Michelle Obama proved to be one of Hillary Clinton’s greatest advocates Monday night during her convention speech at the Democratic National Convention. She brought many to tears, rallying her audience around a hopeful message for the future while relaying the story of America’s past.

“The story of generations of people who felt the lash of bondage, the shame of servitude, the sting of segregation, but who kept on striving and hoping and doing what was needed so today I wake up every morning in a house that was built by slaves,” Obama said.

Yes, slaves built the White House

Railways built by slaves still snake across the United States. In addition to the White House, the U.S. Capitol was also, at least partially, built by slaves. In Colorado, slaves were mostly natives working on farms, but the legacy of slavery still lives on in the state constitution.

This November, voters will have an opportunity to change that.

Amendment T, the “No Slavery, No Exceptions” amendment would change the language of the state’s constitution, which currently says:

“There shall never be in this state either slavery or involuntary servitude, except as a punishment for crime, whereof the party shall have been duly convicted.”

“It sits in my belly as disgusting that we live in a state, in a nation, that would ascribe to slavery under any circumstances,” said Jumoke Emery, a community organizer and advocate for the amendment. “No one is a slave, regardless of mistakes that you have made or crimes you have been convicted of.

“In this country, in the land of the free, no one is a slave, ever, for any reason.”

The language in the Colorado constitution reflects that of the 13th Amendment of the U.S. Constitution, which also allows for slavery and involuntary servitude as a punishment for those convicted of crimes.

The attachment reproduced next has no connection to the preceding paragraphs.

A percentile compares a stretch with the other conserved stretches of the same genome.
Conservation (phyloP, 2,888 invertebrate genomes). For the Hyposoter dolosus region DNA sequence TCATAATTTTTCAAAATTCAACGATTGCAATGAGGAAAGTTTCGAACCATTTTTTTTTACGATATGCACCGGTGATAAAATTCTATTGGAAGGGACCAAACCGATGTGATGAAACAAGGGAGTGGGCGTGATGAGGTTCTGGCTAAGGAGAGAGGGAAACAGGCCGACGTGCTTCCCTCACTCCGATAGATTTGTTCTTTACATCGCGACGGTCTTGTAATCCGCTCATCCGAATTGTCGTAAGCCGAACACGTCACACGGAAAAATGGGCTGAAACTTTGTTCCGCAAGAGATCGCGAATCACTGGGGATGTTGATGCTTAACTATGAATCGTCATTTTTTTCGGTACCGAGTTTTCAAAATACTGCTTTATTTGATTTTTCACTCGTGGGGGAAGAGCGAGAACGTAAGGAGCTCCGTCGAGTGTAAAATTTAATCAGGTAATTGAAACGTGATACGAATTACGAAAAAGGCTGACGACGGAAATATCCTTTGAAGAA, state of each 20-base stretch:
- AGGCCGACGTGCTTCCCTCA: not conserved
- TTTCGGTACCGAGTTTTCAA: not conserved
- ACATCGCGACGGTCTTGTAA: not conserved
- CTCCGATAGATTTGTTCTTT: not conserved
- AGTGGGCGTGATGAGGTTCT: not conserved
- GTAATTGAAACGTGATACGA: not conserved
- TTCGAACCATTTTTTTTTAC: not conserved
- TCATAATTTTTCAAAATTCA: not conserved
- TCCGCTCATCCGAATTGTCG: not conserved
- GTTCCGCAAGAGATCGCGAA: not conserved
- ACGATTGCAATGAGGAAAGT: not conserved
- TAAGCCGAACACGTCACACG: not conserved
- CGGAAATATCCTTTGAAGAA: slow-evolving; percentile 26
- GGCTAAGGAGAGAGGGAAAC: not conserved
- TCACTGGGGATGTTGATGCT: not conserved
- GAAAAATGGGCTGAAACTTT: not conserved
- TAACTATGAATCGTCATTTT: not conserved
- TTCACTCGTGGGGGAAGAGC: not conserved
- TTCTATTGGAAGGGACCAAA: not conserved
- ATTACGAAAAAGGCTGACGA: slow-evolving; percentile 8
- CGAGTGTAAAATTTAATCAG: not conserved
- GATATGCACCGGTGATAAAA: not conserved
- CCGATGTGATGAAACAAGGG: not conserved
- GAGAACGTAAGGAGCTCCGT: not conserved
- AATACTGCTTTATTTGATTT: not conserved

Those who are opposed to Amendment T have raised the concern that it could throw into question the legality of things like court-ordered community service and the state’s prison work programs. Currently, the Colorado Correctional Industries employs more than 1,800 inmate workers.

But the Department of Corrections says that its work programs are not compulsory, and it does not have a position on Amendment T.

Further, about 25 states do not have any mention of slavery in their constitutions. State Sen. Jessie Ulibarri (D-Westminster) was one of three legislative sponsors of the amendment, and hopes Colorado will join the ranks of those states.

“Dozens of states do not have this slavery clause in their constitutions, and their systems of law are still able to fully function,” Sen. Ulibarri said in an email. “We recognize the need to remove this archaic and divisive language from our constitution as an act of racial healing here in Colorado."

Comments for the second draft of the amendment are due Wednesday. You can review the amendment here. If you have comments, you can email them to: AmendmentT2016.ga@state.co.us.